Even though Nigeria sells impressive volumes of oil and gas, since NNPC as a non-operating sleeping partner sells these vital petroleum in crude from without any program of optimization through forward and backward integration, with no single Nigerian company involved in shipping and marketing refined products abroad, the consequence of a net importation of expensive finished products by the giant oil multinationals leaves Nigeria with insufficient funds languishing as a debtor nation.
The frustration cased by dearth of foreign exchange in the land of plenty, with Nigeria hemorrhaging her little foreign exchange to import massive fuel, settlement of vicious foreign debt, payment for conspicuous consumption as a consequence of trade liberalization, funding of over-bloated Joint Ventures “Cash Calls” motivate the present spate of self-destruction. Without fully realizing what is hitting them, Nigerians are hurting themselves, vandalizing oil pipelines, conniving with foreign crooks to steal oil as the elite are engaged in senseless verbiage and frivolities.
This scenario is precisely what the intelligent predators are looking for. Psychic depletion is always the game plan of the wise. It is done in the game of football; it is done in politics; and in business. While Nigerians continue to debate over non-issues, with the conflict in and around the oil producing areas providing the buffer, massive oil extraction is going on elsewhere!!!
As we have seen in the experiences of Prime Minister Lee Kuan Yew of Singapore, Dr. Muhammad Mahathirs’s Malaysia, and even the Japanese Meiji Restoration, the path to national greatness is achieved through internal cohesion, national stability and the application of world-wide best practices whilst taking cognizance of local popularities.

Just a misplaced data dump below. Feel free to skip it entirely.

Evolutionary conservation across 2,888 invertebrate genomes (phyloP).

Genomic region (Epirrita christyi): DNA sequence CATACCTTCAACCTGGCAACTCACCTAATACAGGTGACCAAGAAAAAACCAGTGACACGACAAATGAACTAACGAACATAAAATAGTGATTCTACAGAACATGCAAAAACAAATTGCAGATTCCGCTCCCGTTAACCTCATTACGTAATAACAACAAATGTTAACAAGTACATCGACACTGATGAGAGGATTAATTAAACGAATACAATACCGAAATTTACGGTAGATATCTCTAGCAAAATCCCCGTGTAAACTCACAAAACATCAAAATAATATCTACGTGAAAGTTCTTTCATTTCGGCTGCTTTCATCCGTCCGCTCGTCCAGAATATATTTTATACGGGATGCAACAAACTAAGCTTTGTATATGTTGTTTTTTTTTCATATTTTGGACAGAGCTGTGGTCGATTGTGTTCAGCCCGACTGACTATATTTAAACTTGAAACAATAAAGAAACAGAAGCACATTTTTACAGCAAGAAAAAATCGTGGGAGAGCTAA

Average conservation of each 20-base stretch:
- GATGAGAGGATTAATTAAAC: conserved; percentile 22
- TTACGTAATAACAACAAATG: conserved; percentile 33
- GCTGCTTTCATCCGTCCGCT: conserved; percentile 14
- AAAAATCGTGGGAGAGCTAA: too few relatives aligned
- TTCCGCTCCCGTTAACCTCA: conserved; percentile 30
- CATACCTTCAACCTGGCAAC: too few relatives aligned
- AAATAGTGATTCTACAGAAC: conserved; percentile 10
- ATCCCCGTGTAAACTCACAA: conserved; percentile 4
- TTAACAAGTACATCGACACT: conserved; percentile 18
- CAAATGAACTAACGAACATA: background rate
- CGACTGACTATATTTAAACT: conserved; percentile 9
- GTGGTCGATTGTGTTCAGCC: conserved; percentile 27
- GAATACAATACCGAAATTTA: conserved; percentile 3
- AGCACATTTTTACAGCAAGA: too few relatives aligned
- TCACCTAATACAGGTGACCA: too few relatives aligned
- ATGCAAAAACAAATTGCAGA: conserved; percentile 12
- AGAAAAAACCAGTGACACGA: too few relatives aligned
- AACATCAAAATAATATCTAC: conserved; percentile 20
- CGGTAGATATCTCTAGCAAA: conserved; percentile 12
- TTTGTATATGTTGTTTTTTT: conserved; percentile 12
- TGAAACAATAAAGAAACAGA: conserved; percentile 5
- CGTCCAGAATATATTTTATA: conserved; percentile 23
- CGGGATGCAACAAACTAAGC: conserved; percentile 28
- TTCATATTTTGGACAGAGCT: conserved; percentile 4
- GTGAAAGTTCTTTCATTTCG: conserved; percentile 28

Aspiring developing national leaders must be wary of the antics of some of their advanced trading partners. There is no gainsaying that a lot of good could come from constructive synergy; it is the negative, condescending, imperialistic postures rather than bind xenophobia that must be rebuffed!
Let it be noted that even if each of Nigeria’s present six geopolitical zones could stand on its own as a separate entity, none of them can match the power, the prestige and; in spite of every aforementioned weaknesses, the clout and respect of a Nigeria with a significant population of its 130 million people united under God, speaking with one voice. Above all, current political, economic and social reforms, while emphasizing pristine, sacred, core values of equity, justice, etc, must take concrete steps to empower Nigeria’s precious teeming human capital. It is the highly skilled, well trained, productive manpower resources mutually collaborating with genuine international expertise, technology and foreign capital rather than mere possession of dumb resources that converts Nigeria’s abundant factor endowments and possibilities into world-class competitive goods and services.
This could be in any number of industries or sectors be it agriculture, tourism, oil and gas, solid minerals, tanker shipping or indeed, intellectual properties. This way, the Akwa Ibom Professionals will be at peace with themselves knowing fully well that the North is actively contributing to put food on the Nigerian table. A strong, united, resilient, enterprising, Nigeria positively integrating with its regional neighbours, and teeming with genuine development partners disproves the recent topical US Intelligence Report on Nigeria. Interestingly enough, now that oil and gas is known to be available in commercial quantities in the North, Middle Belt and elsewhere, when eventually the dessert is served following a refreshing, smorgasbord of dinner, the oil from all these new finds may as well provide the much awaited icing on the national cake!
Alhaji Liman is a marine, management and strategy consultant and the presidential candidate of the New Nigerian Peoples Party in the 2007 Nigerian Presidential Elections.